A note from Kelly King: The subject of listening is often talked about in this category of our blog. I’ve watched Kaye Hurta not only write on the importance of listening, but I’ve seen her practice it as she helps coordinate the encouragers at many of our LifeWay Women events. I’m grateful for her encouragement to couple listening with empathy in today’s article.
Pain is isolating. When you are hurting, it is common to feel unseen and unheard. Feeling unseen and unheard in our pain compounds the feelings of isolation. When someone is in pain, we naturally want to “do” something to help them feel better, live better, think better, or cope better. There may well be practical things you can “do” to help the hurting, but the single best tool you have to help those who are hurting is this: to listen well.
In previous articles, we have looked briefly at what it means to listen well, but because it is the absolute best tool to help the hurting, a closer look will serve us well. Not only is it our best tool, but I would submit that not listening well can inflict harm.
When it comes to listening well, the very best thing we can offer one another is empathy.
According to author and therapist Shannon Plate, empathy is “the art and the skill of making the person with whom you are talking feel completely understood by taking their story (their feelings, actions, or thoughts) and showing it back to them, sometimes adding your discernment.” She goes on to say, “Empathy is not questioning, judgment, opinions, or advice. Empathy is suspending judgment.”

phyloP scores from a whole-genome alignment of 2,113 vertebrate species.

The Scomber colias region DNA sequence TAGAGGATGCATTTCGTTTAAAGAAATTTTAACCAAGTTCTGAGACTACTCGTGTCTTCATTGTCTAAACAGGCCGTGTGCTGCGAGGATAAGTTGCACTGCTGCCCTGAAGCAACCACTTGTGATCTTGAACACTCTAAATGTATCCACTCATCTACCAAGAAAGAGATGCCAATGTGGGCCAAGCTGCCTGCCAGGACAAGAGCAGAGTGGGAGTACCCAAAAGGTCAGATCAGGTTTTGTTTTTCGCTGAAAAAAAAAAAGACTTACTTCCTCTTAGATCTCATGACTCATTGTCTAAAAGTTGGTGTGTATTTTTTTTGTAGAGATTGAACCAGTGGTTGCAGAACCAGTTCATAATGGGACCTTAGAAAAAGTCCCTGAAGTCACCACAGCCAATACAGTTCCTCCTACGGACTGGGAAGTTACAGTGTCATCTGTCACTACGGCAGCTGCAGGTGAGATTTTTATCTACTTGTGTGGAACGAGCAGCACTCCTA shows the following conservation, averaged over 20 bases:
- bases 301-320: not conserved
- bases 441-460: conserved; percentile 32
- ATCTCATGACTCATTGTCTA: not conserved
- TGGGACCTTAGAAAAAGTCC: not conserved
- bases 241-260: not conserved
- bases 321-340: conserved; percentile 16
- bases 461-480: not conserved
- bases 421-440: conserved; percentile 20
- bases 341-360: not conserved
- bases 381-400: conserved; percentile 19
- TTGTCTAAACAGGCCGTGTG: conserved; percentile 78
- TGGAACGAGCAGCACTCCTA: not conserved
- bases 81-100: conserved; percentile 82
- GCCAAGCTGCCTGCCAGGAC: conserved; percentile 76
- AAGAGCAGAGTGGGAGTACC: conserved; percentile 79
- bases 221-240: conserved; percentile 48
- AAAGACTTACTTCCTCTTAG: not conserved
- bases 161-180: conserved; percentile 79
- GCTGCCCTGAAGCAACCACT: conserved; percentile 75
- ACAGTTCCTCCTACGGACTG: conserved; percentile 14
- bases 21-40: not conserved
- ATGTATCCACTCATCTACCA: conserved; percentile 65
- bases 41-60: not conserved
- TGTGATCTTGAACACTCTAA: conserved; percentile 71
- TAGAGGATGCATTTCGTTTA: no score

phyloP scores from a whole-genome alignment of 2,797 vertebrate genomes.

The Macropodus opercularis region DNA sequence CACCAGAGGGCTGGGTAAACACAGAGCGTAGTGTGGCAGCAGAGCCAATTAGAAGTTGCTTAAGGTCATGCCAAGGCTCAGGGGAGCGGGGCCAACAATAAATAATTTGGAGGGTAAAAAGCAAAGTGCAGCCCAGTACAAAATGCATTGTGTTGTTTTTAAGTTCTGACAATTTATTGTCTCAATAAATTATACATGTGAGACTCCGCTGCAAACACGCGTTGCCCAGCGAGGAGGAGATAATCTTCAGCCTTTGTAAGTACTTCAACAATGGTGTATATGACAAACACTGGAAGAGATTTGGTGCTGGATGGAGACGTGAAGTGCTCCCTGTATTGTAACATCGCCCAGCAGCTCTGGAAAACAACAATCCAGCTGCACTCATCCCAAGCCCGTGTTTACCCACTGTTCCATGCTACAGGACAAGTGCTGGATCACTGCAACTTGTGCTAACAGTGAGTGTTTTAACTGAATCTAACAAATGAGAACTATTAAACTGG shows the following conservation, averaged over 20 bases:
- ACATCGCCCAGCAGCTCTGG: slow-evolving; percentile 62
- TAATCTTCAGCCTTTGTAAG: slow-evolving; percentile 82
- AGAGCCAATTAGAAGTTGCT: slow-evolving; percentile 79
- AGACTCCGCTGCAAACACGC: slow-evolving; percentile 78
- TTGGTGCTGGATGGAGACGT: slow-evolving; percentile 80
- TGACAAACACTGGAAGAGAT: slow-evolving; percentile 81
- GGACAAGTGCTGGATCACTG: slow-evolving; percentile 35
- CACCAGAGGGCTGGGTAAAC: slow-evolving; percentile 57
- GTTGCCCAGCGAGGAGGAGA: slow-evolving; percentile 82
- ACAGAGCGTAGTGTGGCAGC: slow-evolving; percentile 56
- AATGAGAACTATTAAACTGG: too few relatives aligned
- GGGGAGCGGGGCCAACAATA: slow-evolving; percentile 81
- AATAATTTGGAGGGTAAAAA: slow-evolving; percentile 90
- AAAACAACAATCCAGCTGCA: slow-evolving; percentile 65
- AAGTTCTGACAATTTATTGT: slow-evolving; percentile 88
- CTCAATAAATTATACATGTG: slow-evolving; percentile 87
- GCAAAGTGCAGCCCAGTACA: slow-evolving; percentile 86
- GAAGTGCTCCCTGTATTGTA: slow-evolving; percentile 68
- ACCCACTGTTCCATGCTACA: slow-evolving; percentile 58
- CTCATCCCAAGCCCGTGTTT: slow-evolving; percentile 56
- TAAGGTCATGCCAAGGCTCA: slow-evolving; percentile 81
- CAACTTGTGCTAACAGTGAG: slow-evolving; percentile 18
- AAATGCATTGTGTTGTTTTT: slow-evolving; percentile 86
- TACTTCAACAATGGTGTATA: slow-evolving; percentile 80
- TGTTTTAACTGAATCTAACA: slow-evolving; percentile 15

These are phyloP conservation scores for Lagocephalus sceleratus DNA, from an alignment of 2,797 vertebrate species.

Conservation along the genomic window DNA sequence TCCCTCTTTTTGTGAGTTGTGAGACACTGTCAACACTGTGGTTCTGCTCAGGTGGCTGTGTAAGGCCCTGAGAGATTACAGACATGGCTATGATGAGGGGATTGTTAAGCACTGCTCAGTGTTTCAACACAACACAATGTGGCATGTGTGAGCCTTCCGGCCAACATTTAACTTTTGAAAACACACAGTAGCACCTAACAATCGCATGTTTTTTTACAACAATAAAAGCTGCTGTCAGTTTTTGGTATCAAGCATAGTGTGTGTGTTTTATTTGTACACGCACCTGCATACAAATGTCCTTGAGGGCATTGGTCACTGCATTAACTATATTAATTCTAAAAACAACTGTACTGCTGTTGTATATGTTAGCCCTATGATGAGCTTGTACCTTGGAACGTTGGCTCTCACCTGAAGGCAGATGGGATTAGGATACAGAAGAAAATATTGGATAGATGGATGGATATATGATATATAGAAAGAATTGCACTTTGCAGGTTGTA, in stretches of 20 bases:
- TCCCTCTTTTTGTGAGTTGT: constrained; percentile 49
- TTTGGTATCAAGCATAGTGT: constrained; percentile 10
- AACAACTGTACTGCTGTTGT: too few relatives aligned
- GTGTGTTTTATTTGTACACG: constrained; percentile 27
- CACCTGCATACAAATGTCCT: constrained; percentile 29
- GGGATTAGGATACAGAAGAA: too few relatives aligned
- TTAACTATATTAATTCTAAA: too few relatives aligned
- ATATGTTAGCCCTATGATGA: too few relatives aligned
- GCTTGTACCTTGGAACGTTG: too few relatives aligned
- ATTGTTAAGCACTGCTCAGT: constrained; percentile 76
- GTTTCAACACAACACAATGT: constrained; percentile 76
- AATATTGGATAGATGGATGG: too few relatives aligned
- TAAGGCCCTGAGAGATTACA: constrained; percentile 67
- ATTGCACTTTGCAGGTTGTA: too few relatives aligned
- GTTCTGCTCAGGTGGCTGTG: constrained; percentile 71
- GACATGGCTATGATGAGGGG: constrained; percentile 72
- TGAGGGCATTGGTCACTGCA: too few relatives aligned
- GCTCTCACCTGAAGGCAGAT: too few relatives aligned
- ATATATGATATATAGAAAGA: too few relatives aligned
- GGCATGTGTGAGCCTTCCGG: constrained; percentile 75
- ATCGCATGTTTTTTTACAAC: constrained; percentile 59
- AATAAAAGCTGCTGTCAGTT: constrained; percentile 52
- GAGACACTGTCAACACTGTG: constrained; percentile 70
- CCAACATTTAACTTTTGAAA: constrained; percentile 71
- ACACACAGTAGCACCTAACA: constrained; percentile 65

Recently I spent some time with Shannon and a few other leaders to learn about and practice the art of empathy. Before our time with Shannon, I would have considered myself pretty good at expressing empathy. But I soon realized I have a lot to learn. One thing I know for sure is that this is something, as a leader ministering to hurting women, I want to (we all need to) excel in. It is my conviction that women often hide their pain and the truth of their stories because at some point in their pasts they were harmed by someone else’s judgment, quick and casual advice, and inability to listen well. Will you join me in the quest to listen well? Will you join me in the passion to show empathy in every and all conversations?
If the answer is yes, then let me recommend Shannon’s book. It is called, Care Talk, Skilled Communication in Ministry. It is a short read and well worth it! Shannon is a licensed clinical professional counselor, teacher, and speaker. In her book she will teach you: how to respond to what you hear (not what you think about what you hear), how to be accessible, curious, and tenderhearted, and how to best connect via posture, orientation, and eye contact. If you are interested, you can find her book on Amazon by searching the title and her name.
Please join me in sharpening the best tool we have to help the hurting: the art of listening well that begins with empathy.
Kaye Hurta has a Masters Degree in counseling from Liberty University and is a crisis counselor for Women’s Events through LifeWay Christian Resources. Whether speaking, singing, or listening, Kaye’s passion is to help others find intimacy with Christ and soul transformation through the living pages of His Word. Kaye met and married her husband Chris in Austin, Texas in 1987. They have two daughters through the miracle of adoption, Madison and Cami. They live in the Chicago burbs where they are both on staff at Willow Creek Community Church. Kaye is also a contributing author for the LifeWay resource, Women Reaching Women in Crisis.